Eckleburg: What drives, inspires, and feeds your artistic work?
Aimee LaBrie: Reading, reading, reading. I usually have two or three books going at the same time, and I’ll skip between them. I also like to read interviews with writers to see where they get their inspiration and how they fit writing into their daily lives.
Eckleburg: If you had to arm wrestle a famous writer, poet or artist, either living or dead, who would it be? Why? What would you say to distract your opponent and go for the win?
Aimee LaBrie: I am a pacifist, so don’t believe in arm wrestling. Plus, I have week biceps and so would lose. If I were guaranteed to win, I’d pick Hemingway, just because I don’t think there’s much he believed women could do better than men. I’d like to prove him wrong. In as few words as possible…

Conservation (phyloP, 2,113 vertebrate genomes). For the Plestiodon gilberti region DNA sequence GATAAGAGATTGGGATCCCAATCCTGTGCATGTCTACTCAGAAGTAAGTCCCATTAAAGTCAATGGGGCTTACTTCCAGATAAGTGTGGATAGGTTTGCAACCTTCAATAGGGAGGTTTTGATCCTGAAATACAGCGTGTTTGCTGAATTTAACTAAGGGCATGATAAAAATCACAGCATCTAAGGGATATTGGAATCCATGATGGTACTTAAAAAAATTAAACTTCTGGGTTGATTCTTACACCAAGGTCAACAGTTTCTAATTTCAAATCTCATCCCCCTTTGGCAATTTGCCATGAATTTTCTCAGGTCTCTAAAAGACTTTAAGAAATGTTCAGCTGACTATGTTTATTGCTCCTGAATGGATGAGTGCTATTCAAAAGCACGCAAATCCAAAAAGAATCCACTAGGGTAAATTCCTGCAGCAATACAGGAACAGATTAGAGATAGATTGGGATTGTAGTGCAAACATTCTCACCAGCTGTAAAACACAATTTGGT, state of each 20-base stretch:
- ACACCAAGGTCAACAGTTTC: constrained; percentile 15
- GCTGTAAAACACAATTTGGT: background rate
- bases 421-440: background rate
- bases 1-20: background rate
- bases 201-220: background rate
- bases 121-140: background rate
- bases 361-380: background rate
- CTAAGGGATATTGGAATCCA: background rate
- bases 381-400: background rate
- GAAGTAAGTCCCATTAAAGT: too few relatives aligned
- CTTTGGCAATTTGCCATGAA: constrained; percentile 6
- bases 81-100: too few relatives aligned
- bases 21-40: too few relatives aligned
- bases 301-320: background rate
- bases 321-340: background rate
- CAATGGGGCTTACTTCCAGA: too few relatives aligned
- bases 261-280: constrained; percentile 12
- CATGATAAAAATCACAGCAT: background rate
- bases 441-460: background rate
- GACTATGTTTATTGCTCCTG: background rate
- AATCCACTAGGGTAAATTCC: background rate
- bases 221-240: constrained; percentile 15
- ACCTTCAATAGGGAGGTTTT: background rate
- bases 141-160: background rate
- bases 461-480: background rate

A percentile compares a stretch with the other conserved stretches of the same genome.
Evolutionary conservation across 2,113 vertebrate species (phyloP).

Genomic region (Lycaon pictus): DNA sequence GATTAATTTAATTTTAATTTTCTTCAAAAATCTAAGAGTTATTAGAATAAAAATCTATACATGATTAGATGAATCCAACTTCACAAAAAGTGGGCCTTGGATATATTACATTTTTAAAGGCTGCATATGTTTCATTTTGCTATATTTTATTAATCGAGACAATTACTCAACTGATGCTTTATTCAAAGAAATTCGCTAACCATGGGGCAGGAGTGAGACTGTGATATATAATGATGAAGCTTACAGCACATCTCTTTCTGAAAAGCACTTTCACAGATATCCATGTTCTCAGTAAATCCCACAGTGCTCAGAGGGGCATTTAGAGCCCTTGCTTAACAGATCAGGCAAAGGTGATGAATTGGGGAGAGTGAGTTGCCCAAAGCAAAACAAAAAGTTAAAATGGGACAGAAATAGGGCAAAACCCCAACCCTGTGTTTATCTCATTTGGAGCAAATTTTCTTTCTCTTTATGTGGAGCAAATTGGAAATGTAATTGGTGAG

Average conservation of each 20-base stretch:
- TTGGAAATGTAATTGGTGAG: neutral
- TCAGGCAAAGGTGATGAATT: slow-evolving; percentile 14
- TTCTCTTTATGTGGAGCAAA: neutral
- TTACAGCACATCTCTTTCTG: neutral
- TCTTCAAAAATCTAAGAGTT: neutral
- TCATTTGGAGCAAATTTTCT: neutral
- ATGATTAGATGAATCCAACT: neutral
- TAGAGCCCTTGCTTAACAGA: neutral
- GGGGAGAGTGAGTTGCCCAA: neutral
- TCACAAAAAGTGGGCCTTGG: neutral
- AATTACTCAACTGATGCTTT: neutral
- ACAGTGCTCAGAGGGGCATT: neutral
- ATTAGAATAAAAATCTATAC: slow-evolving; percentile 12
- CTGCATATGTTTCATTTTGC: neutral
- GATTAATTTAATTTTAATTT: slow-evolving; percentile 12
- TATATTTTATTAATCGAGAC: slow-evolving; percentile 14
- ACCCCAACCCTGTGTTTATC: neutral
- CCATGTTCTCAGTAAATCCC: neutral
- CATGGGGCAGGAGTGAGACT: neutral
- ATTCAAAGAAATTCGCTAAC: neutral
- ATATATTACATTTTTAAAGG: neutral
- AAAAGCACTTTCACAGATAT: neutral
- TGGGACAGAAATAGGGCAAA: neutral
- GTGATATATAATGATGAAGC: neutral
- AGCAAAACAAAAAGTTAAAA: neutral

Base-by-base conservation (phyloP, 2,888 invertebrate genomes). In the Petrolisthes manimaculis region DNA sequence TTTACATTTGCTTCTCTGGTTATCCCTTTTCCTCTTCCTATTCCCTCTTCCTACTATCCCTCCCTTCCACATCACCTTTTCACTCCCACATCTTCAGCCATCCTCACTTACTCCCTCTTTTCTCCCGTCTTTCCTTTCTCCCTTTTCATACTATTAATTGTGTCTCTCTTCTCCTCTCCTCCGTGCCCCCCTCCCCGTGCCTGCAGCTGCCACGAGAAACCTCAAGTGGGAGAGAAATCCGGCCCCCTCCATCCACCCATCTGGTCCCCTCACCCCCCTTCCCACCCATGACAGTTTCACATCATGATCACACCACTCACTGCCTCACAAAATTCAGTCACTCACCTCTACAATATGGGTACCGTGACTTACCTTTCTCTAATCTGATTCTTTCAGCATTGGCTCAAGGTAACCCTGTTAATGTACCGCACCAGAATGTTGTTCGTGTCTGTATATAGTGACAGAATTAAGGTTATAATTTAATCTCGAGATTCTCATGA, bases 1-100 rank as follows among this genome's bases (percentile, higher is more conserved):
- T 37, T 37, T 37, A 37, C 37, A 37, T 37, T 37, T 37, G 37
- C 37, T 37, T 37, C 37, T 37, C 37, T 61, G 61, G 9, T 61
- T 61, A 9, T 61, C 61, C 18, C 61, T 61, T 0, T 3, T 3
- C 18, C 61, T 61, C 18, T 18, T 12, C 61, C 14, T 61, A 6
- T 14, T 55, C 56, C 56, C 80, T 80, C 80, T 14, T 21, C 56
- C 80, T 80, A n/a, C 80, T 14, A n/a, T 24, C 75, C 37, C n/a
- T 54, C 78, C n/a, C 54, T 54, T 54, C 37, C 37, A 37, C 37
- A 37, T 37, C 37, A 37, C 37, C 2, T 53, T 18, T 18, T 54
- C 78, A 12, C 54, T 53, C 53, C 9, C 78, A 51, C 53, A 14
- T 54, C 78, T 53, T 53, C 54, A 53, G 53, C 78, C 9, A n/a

Eckleburg: What would you like the world to remember about you and your work?
Aimee LaBrie: That writing and reading can relieve suffering. We can’t get rid of pain, but we can escape it for a while through writing it down and reading about others who have survived. I would like to be remembered as making people laugh, even when they’re also slightly horrified.
Aimee LaBrie teaches and works at Rider University. Her short story collection, Wonderful Girl, was chosen as the Katherine Anne Porter Prize in Fiction and published by the University of North Texas Press in 2007. She has been nominated for a Pushcart Prize, and her short stories have been published in Pleiades, Minnesota Review, Iron Horse Literary Review, Permafrost, and other literary journals. In 2012, she won first place in Zoetrope’s All-Story Fiction contest. You can read her blog at www.butcallmebetsy.blogspot.com.